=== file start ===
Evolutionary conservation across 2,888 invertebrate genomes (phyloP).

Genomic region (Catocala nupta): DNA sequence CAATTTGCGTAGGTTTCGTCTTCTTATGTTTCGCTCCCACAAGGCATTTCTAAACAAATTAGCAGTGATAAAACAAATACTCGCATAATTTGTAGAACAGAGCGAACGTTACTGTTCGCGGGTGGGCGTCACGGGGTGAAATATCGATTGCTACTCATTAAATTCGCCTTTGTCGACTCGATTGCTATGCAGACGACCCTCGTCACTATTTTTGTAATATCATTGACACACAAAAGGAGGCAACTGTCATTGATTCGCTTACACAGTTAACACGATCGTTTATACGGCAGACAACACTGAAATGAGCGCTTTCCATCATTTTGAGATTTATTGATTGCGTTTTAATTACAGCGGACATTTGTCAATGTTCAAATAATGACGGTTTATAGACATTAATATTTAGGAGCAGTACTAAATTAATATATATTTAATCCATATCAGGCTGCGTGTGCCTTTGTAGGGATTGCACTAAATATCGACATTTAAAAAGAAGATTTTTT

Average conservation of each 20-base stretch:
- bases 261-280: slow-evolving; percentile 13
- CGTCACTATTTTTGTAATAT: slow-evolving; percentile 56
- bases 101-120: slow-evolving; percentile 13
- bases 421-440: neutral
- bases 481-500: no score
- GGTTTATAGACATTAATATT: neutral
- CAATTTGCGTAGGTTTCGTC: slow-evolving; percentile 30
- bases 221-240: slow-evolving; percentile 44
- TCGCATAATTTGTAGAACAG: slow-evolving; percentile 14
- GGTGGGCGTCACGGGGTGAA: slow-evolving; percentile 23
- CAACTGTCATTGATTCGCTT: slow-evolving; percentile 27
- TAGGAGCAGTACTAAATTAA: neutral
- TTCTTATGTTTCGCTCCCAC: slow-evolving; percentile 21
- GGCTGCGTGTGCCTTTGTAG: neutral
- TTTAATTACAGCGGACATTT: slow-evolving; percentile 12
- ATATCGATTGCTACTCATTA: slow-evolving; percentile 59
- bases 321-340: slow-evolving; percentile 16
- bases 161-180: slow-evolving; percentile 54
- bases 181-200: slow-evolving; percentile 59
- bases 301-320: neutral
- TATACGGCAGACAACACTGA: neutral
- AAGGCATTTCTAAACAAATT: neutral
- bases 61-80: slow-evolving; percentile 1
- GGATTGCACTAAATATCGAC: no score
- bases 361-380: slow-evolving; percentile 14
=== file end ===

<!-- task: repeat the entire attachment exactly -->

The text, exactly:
Evolutionary conservation across 2,888 invertebrate genomes (phyloP).

Genomic region (Catocala nupta): DNA sequence CAATTTGCGTAGGTTTCGTCTTCTTATGTTTCGCTCCCACAAGGCATTTCTAAACAAATTAGCAGTGATAAAACAAATACTCGCATAATTTGTAGAACAGAGCGAACGTTACTGTTCGCGGGTGGGCGTCACGGGGTGAAATATCGATTGCTACTCATTAAATTCGCCTTTGTCGACTCGATTGCTATGCAGACGACCCTCGTCACTATTTTTGTAATATCATTGACACACAAAAGGAGGCAACTGTCATTGATTCGCTTACACAGTTAACACGATCGTTTATACGGCAGACAACACTGAAATGAGCGCTTTCCATCATTTTGAGATTTATTGATTGCGTTTTAATTACAGCGGACATTTGTCAATGTTCAAATAATGACGGTTTATAGACATTAATATTTAGGAGCAGTACTAAATTAATATATATTTAATCCATATCAGGCTGCGTGTGCCTTTGTAGGGATTGCACTAAATATCGACATTTAAAAAGAAGATTTTTT

Average conservation of each 20-base stretch:
- bases 261-280: slow-evolving; percentile 13
- CGTCACTATTTTTGTAATAT: slow-evolving; percentile 56
- bases 101-120: slow-evolving; percentile 13
- bases 421-440: neutral
- bases 481-500: no score
- GGTTTATAGACATTAATATT: neutral
- CAATTTGCGTAGGTTTCGTC: slow-evolving; percentile 30
- bases 221-240: slow-evolving; percentile 44
- TCGCATAATTTGTAGAACAG: slow-evolving; percentile 14
- GGTGGGCGTCACGGGGTGAA: slow-evolving; percentile 23
- CAACTGTCATTGATTCGCTT: slow-evolving; percentile 27
- TAGGAGCAGTACTAAATTAA: neutral
- TTCTTATGTTTCGCTCCCAC: slow-evolving; percentile 21
- GGCTGCGTGTGCCTTTGTAG: neutral
- TTTAATTACAGCGGACATTT: slow-evolving; percentile 12
- ATATCGATTGCTACTCATTA: slow-evolving; percentile 59
- bases 321-340: slow-evolving; percentile 16
- bases 161-180: slow-evolving; percentile 54
- bases 181-200: slow-evolving; percentile 59
- bases 301-320: neutral
- TATACGGCAGACAACACTGA: neutral
- AAGGCATTTCTAAACAAATT: neutral
- bases 61-80: slow-evolving; percentile 1
- GGATTGCACTAAATATCGAC: no score
- bases 361-380: slow-evolving; percentile 14